Filmmaker Interview: ‘Point Four’ to Screen for USAID Employees in Washington, D.C.

Screen shot from Mel Tewahade's documentary "Point Four." (Photo courtesy of Mel Tewahade)

Tadias Magazine
By Tadias Staff | Events News

Published: Monday, September 17, 2012

Washington, D.C. (TADIAS) – Today with large sums of assistance flowing from the United States into Ethiopia, worth $6.226 billion in the last decade alone including $847 million in fiscal year 2011, the country is considered one of America’s closest strategic allies in Africa and one of the biggest recipients of U.S. aid on the continent.

According to Denver-based businessman and filmmaker Mel Tewahade, producer of the documentary Point Four (scheduled to be screened in Washington, D.C. this week to employees of USAID), the formal relationship between the United States and Ethiopia dates back more than a century, but did not start in earnest until President Truman’s “Point Four Program” in the late 1940s and early 1950s.

In a recent interview with TADIAS Mel said Point Four was eventually replaced by the current United States Agency for International Development (USAID), which now funds and oversees several civilian projects in Ethiopia covering economic development and humanitarian initiatives.

“It is very important for the current generation of USAID public servants to understand the genesis of the U.S. effort in developing world,” Mel said. “Point Four, a technical assistance program for developing countries that was announced by President Harry Truman during his inaugural speech on January 20th, 1949, was the predecessor to USAID.”

Mel’s movie highlights the role of Truman’s policy in establishing agricultural and educational institutions in Ethiopia, while exploring the contribution of American teachers, particularly the staff from Oklahoma State University (OSU).

“Larger-scale US-Ethiopian collaborations started with the Point Four Program in 1952, when Americans helped establish the first agricultural high school in Jimma, known as the Jimma Agricultural and Technical School (JATS), where all faculty were recruited from Oklahoma State University,” Mel said. “Shortly afterwards, it was followed by the establishment of the Harar and Debre Brehan Teacher Training Institutes. Alemaya Agricultural College opened its doors in 1954.”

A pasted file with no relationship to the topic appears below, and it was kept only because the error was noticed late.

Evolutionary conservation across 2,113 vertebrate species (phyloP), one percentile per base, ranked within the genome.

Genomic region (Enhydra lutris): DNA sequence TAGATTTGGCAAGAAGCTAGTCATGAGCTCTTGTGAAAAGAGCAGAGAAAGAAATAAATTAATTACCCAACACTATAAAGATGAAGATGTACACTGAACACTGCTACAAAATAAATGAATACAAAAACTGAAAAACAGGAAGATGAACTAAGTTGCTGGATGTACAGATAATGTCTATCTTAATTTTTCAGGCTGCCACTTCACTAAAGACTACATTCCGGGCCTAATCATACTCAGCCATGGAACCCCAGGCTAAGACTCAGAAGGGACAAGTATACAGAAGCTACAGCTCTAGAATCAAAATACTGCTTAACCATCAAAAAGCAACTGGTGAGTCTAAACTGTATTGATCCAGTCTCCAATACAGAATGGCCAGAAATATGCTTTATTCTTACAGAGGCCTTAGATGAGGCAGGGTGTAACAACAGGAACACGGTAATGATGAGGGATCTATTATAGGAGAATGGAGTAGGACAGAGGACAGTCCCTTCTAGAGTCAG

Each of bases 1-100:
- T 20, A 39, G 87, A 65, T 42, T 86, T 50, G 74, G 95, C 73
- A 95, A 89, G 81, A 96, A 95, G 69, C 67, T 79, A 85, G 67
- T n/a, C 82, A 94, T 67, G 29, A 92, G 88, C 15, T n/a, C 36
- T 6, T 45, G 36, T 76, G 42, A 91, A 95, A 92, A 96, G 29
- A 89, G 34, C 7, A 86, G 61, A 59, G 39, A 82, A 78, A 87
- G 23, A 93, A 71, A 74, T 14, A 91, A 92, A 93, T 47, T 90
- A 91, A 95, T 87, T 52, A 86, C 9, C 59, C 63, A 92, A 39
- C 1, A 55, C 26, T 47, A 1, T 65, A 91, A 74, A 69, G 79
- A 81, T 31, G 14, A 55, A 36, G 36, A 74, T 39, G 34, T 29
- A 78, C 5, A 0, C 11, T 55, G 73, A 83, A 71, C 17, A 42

Mel said the U.S. program also assisted in setting up the Ethiopian Highway Authority and Malaria Control Agency.

USAID still funds many programs there, including projects related to population control, tuberculosis prevention, family planning, reproductive health, newborn care, water sanitation, primary education, teacher training, scholarship for young girls, and strengthening good governance.

“My feelings for Ethiopian and American collaboration and the respect that I have for pioneering Americans and countless Ethiopian public servants along with diligent Ethiopian students who benefited from these efforts are worth preserving,” Mel said. “The contrast between my expectations and the reality I encountered through my research for this film was profound. The Oklahoma educators, the cultured and optimist Ethiopians and their work ethic and love of country is remarkable, as is respect for American teachers and Ethiopian students, pursuing a formal education against incredible odds. I hope my documentary shares this, and I hope it will spark positive cross-cultural dialogue and help us embrace our shared humanity.”

Mel said his other new film Peace Corps in Ethiopia will also be released in Addis Ababa next week (September 25). “My talented film crew will travel with me to make a documentary film of the event itself,” he said, pointing out that on September 24, over 100 Americans who served as Peace Corps Volunteers will arrive in Addis Ababa for a two week visit to commemorate the arrival of the first Peace Corps group 50 years ago.

As to Point Four, Mel said the audience’s reaction so far has been mostly supportive. “I have traveled to Stillwater, Oklahoma (OSU), Tulsa, Toronto, Washington, D.C., Denver, Los Angeles, and Seattle” he said. “The response from the public has been positive. People in Oklahoma were in tears as they already had a connection to the story.”

“On the negative side, in Denver, an American commented that he could not believe that U.S. helped anyone, and in particular Ethiopia, that did not have a drop of oil,” Mel said. “Another Ethiopian in Toronto accused me of exaggerating the achievement of white people in Ethiopia.” Overall Mel has mostly received a warm reception as he travels with his film.

Regarding the screening on Wednesday he noted that there is limited seating for only 60 people. “It will be shown mainly to USAID employees,” he said. “But I welcome members of our community to join me. We will accommodate people on a first come, first serve basis.”

Mel Tewahade (center) working on his documentary “Point Four.” (Courtesy photo)

If you go:
D.C. Screening of Point Four
September 19,2012 at 6.30 PM
1250 Eye Street, NW Suite 1100,
Washington, DC 20005
Click here to learn more about the film.


















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